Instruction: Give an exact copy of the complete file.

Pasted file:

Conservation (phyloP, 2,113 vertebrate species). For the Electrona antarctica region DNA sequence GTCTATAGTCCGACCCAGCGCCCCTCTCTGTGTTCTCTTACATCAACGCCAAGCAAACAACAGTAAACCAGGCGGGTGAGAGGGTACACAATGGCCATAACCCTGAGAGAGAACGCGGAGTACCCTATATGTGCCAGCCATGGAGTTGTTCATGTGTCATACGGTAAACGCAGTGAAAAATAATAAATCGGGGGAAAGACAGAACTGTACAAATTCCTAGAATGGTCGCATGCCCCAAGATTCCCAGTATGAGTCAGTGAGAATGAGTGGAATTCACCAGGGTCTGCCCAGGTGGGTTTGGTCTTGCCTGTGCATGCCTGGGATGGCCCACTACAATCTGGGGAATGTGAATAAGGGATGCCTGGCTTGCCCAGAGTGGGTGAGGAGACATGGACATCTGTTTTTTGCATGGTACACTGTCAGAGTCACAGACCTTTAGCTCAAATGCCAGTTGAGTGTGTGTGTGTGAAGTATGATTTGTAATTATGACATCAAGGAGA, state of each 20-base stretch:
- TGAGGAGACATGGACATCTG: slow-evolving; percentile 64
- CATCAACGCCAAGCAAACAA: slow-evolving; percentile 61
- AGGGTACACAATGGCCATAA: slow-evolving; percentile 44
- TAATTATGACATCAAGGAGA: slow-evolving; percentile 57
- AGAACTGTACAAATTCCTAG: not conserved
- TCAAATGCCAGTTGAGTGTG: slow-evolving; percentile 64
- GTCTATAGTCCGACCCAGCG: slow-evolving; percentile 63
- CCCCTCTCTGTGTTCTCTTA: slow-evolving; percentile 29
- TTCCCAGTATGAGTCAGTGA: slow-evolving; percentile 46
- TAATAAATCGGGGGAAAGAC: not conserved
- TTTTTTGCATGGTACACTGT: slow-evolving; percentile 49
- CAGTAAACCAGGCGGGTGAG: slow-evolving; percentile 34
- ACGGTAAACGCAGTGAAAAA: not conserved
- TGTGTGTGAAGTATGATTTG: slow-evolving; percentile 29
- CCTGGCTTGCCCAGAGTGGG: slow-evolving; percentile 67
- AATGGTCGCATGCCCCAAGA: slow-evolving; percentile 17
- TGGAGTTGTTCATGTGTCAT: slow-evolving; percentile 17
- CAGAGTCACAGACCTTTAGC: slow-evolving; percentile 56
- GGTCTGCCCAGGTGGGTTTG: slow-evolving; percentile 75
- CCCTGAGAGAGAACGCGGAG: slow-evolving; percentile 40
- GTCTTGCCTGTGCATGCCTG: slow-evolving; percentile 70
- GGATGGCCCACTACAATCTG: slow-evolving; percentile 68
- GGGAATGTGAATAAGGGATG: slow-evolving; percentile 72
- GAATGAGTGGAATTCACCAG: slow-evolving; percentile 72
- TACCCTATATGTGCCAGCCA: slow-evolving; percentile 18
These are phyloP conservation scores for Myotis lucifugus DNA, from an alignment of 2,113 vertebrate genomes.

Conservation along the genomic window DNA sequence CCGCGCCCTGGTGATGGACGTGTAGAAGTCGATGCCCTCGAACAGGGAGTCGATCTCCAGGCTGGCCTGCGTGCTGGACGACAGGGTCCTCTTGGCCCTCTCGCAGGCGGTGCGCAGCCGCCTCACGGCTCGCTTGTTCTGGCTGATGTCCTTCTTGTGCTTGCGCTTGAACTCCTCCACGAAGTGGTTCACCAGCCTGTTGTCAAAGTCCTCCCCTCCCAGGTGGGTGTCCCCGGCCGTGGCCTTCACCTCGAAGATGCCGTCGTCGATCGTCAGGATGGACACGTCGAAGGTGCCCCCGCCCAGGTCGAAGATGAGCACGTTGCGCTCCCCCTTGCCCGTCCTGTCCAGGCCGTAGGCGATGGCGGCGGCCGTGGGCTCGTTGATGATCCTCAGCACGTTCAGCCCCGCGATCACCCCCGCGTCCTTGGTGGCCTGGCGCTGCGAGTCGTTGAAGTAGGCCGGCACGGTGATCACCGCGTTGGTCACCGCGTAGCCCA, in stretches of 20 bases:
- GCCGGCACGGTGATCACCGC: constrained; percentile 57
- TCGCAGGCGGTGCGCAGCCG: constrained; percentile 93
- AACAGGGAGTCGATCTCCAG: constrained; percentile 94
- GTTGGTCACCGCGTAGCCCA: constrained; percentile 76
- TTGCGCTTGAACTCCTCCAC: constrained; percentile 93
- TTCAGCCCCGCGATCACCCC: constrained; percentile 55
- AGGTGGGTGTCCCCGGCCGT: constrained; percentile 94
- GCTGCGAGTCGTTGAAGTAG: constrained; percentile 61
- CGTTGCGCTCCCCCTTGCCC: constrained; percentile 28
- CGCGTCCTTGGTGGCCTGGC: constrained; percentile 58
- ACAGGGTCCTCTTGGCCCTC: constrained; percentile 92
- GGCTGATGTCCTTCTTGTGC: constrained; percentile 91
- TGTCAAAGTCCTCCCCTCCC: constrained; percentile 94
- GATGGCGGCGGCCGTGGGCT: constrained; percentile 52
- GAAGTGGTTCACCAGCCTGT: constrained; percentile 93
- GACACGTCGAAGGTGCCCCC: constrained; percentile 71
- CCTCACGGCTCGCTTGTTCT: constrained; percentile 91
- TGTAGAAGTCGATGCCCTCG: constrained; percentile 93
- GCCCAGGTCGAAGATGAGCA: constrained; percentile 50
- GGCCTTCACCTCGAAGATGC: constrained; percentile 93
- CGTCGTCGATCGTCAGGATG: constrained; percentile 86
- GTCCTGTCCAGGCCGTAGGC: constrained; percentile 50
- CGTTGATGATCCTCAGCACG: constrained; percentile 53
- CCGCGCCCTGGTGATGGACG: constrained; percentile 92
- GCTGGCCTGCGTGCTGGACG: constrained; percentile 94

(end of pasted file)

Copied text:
Conservation (phyloP, 2,113 vertebrate species). For the Electrona antarctica region DNA sequence GTCTATAGTCCGACCCAGCGCCCCTCTCTGTGTTCTCTTACATCAACGCCAAGCAAACAACAGTAAACCAGGCGGGTGAGAGGGTACACAATGGCCATAACCCTGAGAGAGAACGCGGAGTACCCTATATGTGCCAGCCATGGAGTTGTTCATGTGTCATACGGTAAACGCAGTGAAAAATAATAAATCGGGGGAAAGACAGAACTGTACAAATTCCTAGAATGGTCGCATGCCCCAAGATTCCCAGTATGAGTCAGTGAGAATGAGTGGAATTCACCAGGGTCTGCCCAGGTGGGTTTGGTCTTGCCTGTGCATGCCTGGGATGGCCCACTACAATCTGGGGAATGTGAATAAGGGATGCCTGGCTTGCCCAGAGTGGGTGAGGAGACATGGACATCTGTTTTTTGCATGGTACACTGTCAGAGTCACAGACCTTTAGCTCAAATGCCAGTTGAGTGTGTGTGTGTGAAGTATGATTTGTAATTATGACATCAAGGAGA, state of each 20-base stretch:
- TGAGGAGACATGGACATCTG: slow-evolving; percentile 64
- CATCAACGCCAAGCAAACAA: slow-evolving; percentile 61
- AGGGTACACAATGGCCATAA: slow-evolving; percentile 44
- TAATTATGACATCAAGGAGA: slow-evolving; percentile 57
- AGAACTGTACAAATTCCTAG: not conserved
- TCAAATGCCAGTTGAGTGTG: slow-evolving; percentile 64
- GTCTATAGTCCGACCCAGCG: slow-evolving; percentile 63
- CCCCTCTCTGTGTTCTCTTA: slow-evolving; percentile 29
- TTCCCAGTATGAGTCAGTGA: slow-evolving; percentile 46
- TAATAAATCGGGGGAAAGAC: not conserved
- TTTTTTGCATGGTACACTGT: slow-evolving; percentile 49
- CAGTAAACCAGGCGGGTGAG: slow-evolving; percentile 34
- ACGGTAAACGCAGTGAAAAA: not conserved
- TGTGTGTGAAGTATGATTTG: slow-evolving; percentile 29
- CCTGGCTTGCCCAGAGTGGG: slow-evolving; percentile 67
- AATGGTCGCATGCCCCAAGA: slow-evolving; percentile 17
- TGGAGTTGTTCATGTGTCAT: slow-evolving; percentile 17
- CAGAGTCACAGACCTTTAGC: slow-evolving; percentile 56
- GGTCTGCCCAGGTGGGTTTG: slow-evolving; percentile 75
- CCCTGAGAGAGAACGCGGAG: slow-evolving; percentile 40
- GTCTTGCCTGTGCATGCCTG: slow-evolving; percentile 70
- GGATGGCCCACTACAATCTG: slow-evolving; percentile 68
- GGGAATGTGAATAAGGGATG: slow-evolving; percentile 72
- GAATGAGTGGAATTCACCAG: slow-evolving; percentile 72
- TACCCTATATGTGCCAGCCA: slow-evolving; percentile 18
These are phyloP conservation scores for Myotis lucifugus DNA, from an alignment of 2,113 vertebrate genomes.

Conservation along the genomic window DNA sequence CCGCGCCCTGGTGATGGACGTGTAGAAGTCGATGCCCTCGAACAGGGAGTCGATCTCCAGGCTGGCCTGCGTGCTGGACGACAGGGTCCTCTTGGCCCTCTCGCAGGCGGTGCGCAGCCGCCTCACGGCTCGCTTGTTCTGGCTGATGTCCTTCTTGTGCTTGCGCTTGAACTCCTCCACGAAGTGGTTCACCAGCCTGTTGTCAAAGTCCTCCCCTCCCAGGTGGGTGTCCCCGGCCGTGGCCTTCACCTCGAAGATGCCGTCGTCGATCGTCAGGATGGACACGTCGAAGGTGCCCCCGCCCAGGTCGAAGATGAGCACGTTGCGCTCCCCCTTGCCCGTCCTGTCCAGGCCGTAGGCGATGGCGGCGGCCGTGGGCTCGTTGATGATCCTCAGCACGTTCAGCCCCGCGATCACCCCCGCGTCCTTGGTGGCCTGGCGCTGCGAGTCGTTGAAGTAGGCCGGCACGGTGATCACCGCGTTGGTCACCGCGTAGCCCA, in stretches of 20 bases:
- GCCGGCACGGTGATCACCGC: constrained; percentile 57
- TCGCAGGCGGTGCGCAGCCG: constrained; percentile 93
- AACAGGGAGTCGATCTCCAG: constrained; percentile 94
- GTTGGTCACCGCGTAGCCCA: constrained; percentile 76
- TTGCGCTTGAACTCCTCCAC: constrained; percentile 93
- TTCAGCCCCGCGATCACCCC: constrained; percentile 55
- AGGTGGGTGTCCCCGGCCGT: constrained; percentile 94
- GCTGCGAGTCGTTGAAGTAG: constrained; percentile 61
- CGTTGCGCTCCCCCTTGCCC: constrained; percentile 28
- CGCGTCCTTGGTGGCCTGGC: constrained; percentile 58
- ACAGGGTCCTCTTGGCCCTC: constrained; percentile 92
- GGCTGATGTCCTTCTTGTGC: constrained; percentile 91
- TGTCAAAGTCCTCCCCTCCC: constrained; percentile 94
- GATGGCGGCGGCCGTGGGCT: constrained; percentile 52
- GAAGTGGTTCACCAGCCTGT: constrained; percentile 93
- GACACGTCGAAGGTGCCCCC: constrained; percentile 71
- CCTCACGGCTCGCTTGTTCT: constrained; percentile 91
- TGTAGAAGTCGATGCCCTCG: constrained; percentile 93
- GCCCAGGTCGAAGATGAGCA: constrained; percentile 50
- GGCCTTCACCTCGAAGATGC: constrained; percentile 93
- CGTCGTCGATCGTCAGGATG: constrained; percentile 86
- GTCCTGTCCAGGCCGTAGGC: constrained; percentile 50
- CGTTGATGATCCTCAGCACG: constrained; percentile 53
- CCGCGCCCTGGTGATGGACG: constrained; percentile 92
- GCTGGCCTGCGTGCTGGACG: constrained; percentile 94